U.S. Secretary of State Rex Tillerson, has arrived in Moscow following the G7 foreign ministers' meeting.
That meeting included Middle East nations that have opposed the rule of Syrian President Bashar Assad, which has received renewed international criticism after recent chemical attacks allegedly conducted by his regime. Russia, for its part, has also come under fire for its open support of Assad's regime.
Tillerson is to meet Russian counterpart Sergey Lavrov in a bid to pressure Moscow on its involvement with Syria. However, his chances of doing so are "zero to nada," according to Marc Ginsberg, who formerly served as White House deputy senior advisor for Middle East policy.
"[The Russians] have heard all these arguments before from the Americans. And they don't think that Mr. Tillerson has much behind him to show that he can compel the Russians to do anything," he told CNBC's "Squawk Box" on Wednesday.
Ginsberg said he hopes for higher odds of success, and that Russia will start playing a "more constructive role" to transition away from the Assad regime.
"Even though Assad ultimately may be expendable," Ginsberg said, "Russia has an enormous strategic stake in the Assad regime." He explained that Syria is Russia's doorway to the Middle East and holds some of its major military bases.
Ginsberg said "the United States has no real stake in the future of Syria, provided that we're able to eliminate the threat of extremism that is ISIS as well as the remnants of a resurgent Al-Qaeda inside Syria."
And without strong support from allies on the back of the G7 meeting in Italy, Ginsberg said that it "sends a strong message to Putin that the Europeans and the United States remain divided on what to do about Syria."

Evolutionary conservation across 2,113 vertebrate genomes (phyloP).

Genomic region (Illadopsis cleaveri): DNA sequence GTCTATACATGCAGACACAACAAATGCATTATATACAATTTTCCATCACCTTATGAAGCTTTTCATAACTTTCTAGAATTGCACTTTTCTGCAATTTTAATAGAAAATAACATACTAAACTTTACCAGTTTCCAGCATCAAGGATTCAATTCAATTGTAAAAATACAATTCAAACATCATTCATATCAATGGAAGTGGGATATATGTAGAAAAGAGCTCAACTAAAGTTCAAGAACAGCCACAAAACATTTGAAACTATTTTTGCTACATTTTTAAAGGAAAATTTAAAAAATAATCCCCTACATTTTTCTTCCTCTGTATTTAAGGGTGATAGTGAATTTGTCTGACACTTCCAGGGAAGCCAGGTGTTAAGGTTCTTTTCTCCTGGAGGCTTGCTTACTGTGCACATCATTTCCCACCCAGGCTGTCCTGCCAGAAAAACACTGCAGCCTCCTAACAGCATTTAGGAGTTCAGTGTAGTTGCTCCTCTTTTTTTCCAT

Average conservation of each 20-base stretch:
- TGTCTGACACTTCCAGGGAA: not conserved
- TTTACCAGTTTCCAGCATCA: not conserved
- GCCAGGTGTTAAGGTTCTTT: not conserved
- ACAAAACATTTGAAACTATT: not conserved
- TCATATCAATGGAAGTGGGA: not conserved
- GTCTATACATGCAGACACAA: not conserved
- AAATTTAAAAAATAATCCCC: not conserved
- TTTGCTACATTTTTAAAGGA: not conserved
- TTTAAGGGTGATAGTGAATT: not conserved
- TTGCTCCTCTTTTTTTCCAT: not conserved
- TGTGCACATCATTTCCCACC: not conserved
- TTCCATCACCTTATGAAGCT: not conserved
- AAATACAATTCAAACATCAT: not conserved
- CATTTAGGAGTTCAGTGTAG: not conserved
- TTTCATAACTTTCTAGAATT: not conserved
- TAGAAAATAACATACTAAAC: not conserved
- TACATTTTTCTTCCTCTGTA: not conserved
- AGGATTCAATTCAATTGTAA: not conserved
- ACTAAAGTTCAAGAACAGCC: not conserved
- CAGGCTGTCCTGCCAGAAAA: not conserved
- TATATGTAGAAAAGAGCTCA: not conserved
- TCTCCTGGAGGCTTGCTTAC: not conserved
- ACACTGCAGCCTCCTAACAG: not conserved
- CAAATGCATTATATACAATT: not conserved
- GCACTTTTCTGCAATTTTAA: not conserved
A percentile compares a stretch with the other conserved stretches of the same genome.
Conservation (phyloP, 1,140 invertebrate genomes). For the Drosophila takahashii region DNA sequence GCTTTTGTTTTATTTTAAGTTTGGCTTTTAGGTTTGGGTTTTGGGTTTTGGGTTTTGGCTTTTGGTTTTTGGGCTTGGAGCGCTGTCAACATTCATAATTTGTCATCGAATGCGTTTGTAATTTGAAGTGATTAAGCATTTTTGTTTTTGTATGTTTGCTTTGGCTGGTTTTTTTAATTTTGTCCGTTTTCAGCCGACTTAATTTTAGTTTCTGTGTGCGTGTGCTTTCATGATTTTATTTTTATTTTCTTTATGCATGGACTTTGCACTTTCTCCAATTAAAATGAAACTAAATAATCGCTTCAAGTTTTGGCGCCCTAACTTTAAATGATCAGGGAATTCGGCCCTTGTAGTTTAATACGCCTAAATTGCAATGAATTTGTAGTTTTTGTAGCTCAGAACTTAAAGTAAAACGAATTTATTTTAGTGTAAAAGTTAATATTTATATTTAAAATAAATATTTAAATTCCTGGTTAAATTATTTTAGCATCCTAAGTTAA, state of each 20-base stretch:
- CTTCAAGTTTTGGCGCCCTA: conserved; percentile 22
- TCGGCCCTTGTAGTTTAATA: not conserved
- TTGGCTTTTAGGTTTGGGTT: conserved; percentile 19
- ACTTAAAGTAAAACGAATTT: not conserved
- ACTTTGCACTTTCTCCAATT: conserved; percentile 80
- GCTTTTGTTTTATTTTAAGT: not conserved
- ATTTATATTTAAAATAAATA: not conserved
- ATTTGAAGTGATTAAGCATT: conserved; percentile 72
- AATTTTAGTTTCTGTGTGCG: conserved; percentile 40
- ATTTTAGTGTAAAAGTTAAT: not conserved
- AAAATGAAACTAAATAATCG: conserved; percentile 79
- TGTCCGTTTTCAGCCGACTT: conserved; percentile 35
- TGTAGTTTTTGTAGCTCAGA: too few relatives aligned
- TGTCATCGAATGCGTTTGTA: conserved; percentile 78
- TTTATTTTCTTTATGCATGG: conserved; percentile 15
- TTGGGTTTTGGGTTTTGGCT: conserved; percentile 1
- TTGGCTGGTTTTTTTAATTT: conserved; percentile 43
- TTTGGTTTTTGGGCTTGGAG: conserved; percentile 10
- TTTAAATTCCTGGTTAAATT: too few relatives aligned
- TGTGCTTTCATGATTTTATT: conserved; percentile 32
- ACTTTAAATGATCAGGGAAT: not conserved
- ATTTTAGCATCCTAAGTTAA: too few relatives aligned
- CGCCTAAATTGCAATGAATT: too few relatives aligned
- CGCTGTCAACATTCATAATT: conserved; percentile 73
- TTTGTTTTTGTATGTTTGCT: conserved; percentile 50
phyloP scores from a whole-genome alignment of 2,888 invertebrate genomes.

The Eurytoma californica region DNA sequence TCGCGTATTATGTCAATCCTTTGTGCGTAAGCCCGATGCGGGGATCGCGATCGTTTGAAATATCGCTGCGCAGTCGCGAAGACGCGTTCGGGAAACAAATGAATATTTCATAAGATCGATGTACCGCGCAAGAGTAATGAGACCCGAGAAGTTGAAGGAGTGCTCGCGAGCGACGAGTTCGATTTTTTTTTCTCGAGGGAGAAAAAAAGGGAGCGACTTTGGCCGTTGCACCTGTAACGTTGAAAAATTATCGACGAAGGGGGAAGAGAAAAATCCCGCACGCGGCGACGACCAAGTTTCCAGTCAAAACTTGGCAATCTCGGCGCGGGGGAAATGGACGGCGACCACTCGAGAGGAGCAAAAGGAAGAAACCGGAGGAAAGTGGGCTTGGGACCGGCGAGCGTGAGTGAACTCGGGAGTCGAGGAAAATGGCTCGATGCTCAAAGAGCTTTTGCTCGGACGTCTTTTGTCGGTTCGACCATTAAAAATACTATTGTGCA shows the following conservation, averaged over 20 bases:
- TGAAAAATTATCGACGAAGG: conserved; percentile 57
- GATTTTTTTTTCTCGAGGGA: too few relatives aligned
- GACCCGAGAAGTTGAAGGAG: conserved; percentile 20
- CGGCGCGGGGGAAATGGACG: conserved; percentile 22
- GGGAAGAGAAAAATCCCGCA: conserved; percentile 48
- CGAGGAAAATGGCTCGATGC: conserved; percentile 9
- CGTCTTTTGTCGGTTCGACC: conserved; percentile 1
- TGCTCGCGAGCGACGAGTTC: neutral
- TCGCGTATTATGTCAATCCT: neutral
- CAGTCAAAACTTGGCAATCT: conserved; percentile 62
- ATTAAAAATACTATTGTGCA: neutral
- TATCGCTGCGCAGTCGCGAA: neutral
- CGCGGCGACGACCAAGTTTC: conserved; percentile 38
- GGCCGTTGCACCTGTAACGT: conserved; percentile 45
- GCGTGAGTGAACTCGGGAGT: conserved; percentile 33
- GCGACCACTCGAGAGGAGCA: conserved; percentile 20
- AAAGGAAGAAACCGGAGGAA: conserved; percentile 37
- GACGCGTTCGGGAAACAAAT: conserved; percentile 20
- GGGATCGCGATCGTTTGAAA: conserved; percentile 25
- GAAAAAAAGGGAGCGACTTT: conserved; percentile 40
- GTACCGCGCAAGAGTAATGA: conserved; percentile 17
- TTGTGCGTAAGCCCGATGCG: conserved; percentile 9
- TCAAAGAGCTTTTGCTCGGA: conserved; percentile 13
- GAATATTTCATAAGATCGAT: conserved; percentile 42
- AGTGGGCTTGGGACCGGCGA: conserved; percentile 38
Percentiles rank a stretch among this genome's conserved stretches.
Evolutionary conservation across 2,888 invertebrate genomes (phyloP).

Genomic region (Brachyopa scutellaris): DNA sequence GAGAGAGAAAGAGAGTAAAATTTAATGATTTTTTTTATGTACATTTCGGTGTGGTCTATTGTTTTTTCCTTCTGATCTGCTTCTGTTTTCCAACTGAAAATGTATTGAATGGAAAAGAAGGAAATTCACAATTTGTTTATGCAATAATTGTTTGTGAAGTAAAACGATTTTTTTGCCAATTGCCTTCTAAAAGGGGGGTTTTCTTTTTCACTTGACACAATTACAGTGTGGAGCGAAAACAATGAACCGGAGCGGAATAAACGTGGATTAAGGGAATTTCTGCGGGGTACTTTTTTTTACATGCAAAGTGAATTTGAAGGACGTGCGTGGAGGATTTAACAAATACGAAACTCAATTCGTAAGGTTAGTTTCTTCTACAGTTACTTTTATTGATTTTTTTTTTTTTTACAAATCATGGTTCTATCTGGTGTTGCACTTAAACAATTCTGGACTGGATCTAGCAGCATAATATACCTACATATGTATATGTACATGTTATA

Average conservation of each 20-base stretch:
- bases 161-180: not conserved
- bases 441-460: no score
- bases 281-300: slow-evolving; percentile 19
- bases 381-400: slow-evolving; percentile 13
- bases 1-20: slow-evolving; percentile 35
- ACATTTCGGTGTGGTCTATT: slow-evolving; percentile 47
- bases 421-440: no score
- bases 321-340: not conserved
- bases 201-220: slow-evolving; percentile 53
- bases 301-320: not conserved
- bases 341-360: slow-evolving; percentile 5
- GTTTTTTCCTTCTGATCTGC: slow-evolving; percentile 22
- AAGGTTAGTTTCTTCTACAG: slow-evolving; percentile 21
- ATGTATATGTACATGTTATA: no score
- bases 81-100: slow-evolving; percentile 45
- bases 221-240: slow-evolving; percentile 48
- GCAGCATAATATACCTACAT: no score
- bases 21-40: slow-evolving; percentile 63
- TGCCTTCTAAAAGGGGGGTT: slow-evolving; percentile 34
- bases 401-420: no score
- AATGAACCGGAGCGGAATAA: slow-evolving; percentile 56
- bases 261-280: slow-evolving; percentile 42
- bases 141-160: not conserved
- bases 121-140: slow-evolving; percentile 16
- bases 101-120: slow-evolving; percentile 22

However, Ginsberg said the real problem for the situation in Syria is Iran.
"If the Russians have doubled down to support Assad, the Iranians have tripled down," he said. Iran considers Assad an essential component of the Shiite Crescent and "they're going to do everything they can to keep the Shiite regime in power. Assad is an essential bulwark, in their minds, against ISIS."
Russia is not the only country the U.S. is pressuring to make a move against an ally.
A U.S. aircraft carrier-led strike group has been deployed to the Korean Peninsula waters, which Ginsberg said is not just a warning to North Korea but also to China.
"I think the signal is as much a follow up to his meeting with [Chinese] President Xi [Jinping] as it is to his warning to Pyongyang," Ginsberg said of President Donald Trump, adding that this could mean the U.S. leader is not going to remain patient for long.
It is likely, according to Ginsberg, that Trump's "efforts with President Xi of China to try to compel China to take stronger actions against North Korea's nuclear program, probably, did not result in any significant breakthrough."
Regarding North Korea's nuclear program, Ginsberg said he believes the unpredictability of the rogue state's actions makes it difficult to define a red line.
"The fact that we may see another nuclear test by the regime while the carrier group gathers around the Korean Peninsula, it almost reminds you — I hate to harken back to this — but it reminds you of the 1962 Cuban missile crisis," he said.
"Who's going to blink here? And it's extraordinarily dangerous in my judgment and there's no parallel in history because we've never had anything like this before, but I've been trying to study up on 1962 because that's the only parallel that I can draw," Ginsberg added.